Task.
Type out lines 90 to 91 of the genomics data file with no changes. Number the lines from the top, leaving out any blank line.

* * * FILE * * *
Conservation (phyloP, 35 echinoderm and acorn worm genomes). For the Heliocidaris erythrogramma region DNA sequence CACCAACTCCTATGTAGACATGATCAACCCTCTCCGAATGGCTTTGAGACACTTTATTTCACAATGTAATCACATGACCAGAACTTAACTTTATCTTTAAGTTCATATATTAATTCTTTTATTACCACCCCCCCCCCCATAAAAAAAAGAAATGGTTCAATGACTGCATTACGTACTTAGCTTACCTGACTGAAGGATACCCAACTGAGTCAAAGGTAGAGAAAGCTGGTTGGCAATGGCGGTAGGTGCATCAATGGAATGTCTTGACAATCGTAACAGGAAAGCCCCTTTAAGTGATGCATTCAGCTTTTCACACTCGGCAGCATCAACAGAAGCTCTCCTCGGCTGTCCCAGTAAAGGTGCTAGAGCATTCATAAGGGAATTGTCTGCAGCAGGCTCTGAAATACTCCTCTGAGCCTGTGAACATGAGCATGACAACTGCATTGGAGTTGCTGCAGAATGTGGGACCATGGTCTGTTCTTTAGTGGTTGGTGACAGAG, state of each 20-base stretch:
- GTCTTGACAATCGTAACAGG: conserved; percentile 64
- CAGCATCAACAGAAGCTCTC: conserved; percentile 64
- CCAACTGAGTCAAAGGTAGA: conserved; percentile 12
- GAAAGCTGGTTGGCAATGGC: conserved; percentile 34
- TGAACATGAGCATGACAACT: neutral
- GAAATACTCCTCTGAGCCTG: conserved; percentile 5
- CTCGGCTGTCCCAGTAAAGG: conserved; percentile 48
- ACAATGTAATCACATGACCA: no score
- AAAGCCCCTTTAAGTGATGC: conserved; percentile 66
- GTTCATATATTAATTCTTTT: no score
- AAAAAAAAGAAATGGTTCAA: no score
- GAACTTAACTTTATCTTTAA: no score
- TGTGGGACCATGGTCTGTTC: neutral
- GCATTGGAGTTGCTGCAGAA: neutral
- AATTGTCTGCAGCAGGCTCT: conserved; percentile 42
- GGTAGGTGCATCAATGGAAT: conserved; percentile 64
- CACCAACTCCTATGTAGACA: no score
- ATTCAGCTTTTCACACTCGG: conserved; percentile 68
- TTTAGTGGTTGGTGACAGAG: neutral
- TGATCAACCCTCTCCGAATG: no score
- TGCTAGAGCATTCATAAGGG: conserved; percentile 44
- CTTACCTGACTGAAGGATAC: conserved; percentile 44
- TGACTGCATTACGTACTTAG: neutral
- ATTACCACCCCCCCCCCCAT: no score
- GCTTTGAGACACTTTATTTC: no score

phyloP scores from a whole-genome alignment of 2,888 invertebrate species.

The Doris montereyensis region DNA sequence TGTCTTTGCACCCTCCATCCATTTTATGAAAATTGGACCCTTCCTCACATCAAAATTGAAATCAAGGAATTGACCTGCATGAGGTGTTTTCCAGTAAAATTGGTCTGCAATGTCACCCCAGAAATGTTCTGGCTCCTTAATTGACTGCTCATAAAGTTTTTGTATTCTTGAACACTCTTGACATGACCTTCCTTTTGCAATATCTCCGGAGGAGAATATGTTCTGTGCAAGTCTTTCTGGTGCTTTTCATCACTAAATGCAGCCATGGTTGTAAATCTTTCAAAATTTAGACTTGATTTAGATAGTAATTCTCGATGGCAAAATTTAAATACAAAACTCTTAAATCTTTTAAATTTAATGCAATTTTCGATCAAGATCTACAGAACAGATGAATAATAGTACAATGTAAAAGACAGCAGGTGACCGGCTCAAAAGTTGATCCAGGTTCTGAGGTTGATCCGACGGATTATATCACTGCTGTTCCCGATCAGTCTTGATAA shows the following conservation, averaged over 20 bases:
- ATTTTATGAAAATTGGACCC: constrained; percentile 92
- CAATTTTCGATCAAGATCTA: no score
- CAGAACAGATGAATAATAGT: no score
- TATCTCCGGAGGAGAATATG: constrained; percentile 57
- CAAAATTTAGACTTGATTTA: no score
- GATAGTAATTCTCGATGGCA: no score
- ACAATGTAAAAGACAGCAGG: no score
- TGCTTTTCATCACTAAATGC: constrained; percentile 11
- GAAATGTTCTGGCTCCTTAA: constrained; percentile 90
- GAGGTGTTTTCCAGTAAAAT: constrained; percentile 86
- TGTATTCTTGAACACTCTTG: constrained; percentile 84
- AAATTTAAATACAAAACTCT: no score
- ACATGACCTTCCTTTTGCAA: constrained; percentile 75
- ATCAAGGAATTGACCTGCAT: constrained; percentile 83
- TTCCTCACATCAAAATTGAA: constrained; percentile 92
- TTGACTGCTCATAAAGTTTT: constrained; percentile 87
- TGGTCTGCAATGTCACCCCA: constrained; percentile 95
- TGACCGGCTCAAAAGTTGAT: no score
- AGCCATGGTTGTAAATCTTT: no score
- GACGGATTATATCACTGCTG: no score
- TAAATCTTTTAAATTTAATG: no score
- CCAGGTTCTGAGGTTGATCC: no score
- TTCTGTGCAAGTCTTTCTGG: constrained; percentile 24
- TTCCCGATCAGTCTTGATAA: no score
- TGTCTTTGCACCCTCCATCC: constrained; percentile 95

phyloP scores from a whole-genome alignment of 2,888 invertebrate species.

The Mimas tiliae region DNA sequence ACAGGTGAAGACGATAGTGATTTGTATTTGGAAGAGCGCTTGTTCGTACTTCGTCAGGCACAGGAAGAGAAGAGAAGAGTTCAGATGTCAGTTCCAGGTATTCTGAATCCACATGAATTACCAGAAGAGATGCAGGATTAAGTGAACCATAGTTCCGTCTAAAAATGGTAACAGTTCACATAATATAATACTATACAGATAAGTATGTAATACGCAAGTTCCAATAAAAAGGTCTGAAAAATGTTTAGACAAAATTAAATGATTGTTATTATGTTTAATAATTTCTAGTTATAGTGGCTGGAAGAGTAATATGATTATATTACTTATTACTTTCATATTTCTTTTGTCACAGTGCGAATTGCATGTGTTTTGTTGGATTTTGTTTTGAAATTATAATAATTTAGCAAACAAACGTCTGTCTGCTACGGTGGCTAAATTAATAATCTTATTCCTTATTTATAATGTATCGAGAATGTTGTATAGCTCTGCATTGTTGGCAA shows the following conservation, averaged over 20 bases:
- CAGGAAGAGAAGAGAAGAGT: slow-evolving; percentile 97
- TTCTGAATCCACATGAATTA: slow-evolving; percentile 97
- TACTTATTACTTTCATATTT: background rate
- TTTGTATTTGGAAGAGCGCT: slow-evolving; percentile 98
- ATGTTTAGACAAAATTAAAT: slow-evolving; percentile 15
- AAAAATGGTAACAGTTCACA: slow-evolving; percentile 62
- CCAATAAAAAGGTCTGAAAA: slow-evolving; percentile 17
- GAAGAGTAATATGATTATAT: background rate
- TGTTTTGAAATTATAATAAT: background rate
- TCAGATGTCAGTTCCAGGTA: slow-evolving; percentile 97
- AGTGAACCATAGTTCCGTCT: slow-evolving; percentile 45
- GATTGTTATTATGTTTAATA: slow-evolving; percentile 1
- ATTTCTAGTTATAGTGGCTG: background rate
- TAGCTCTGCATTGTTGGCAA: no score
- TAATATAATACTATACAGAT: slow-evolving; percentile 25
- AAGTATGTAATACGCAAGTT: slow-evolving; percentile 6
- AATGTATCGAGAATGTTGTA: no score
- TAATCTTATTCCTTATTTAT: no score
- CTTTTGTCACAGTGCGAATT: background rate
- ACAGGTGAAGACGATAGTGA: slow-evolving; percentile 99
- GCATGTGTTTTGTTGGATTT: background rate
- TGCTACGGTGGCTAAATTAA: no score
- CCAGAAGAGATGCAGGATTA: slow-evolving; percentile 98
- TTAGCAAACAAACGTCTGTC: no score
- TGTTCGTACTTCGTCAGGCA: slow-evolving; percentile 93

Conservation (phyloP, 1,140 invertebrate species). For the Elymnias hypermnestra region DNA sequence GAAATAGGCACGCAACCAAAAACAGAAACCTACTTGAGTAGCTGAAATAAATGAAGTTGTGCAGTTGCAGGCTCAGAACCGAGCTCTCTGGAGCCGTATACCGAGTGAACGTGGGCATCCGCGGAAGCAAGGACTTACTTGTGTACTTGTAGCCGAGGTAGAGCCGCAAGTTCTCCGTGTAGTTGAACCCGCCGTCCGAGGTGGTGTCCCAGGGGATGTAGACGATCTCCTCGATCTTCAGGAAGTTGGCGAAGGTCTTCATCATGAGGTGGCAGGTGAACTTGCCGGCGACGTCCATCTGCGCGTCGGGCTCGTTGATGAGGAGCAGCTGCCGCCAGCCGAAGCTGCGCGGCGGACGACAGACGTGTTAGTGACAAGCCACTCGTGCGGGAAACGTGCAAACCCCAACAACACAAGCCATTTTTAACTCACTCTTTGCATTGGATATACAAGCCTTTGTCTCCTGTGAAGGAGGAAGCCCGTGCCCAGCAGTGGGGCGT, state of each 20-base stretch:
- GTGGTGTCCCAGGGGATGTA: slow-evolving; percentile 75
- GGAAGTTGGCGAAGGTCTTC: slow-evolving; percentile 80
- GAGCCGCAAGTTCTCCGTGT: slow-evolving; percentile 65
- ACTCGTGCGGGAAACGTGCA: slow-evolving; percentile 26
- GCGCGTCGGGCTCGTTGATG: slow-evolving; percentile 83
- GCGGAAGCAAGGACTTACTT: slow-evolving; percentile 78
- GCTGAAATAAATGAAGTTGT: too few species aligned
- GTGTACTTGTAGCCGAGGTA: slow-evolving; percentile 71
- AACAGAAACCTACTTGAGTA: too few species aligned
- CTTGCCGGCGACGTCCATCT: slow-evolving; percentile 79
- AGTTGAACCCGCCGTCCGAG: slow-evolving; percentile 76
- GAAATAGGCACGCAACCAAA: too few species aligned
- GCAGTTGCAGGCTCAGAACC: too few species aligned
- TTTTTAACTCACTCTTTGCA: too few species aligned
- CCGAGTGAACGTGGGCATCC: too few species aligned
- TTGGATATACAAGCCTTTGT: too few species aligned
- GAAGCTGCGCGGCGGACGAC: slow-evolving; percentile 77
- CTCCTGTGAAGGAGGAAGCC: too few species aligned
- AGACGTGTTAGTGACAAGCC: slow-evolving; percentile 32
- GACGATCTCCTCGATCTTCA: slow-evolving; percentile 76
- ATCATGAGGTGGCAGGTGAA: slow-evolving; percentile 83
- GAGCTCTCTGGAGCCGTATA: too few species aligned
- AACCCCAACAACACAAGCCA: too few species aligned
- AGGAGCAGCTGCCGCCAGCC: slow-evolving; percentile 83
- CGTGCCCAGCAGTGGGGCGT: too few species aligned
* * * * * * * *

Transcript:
- AACAGAAACCTACTTGAGTA: too few species aligned
- CTTGCCGGCGACGTCCATCT: slow-evolving; percentile 79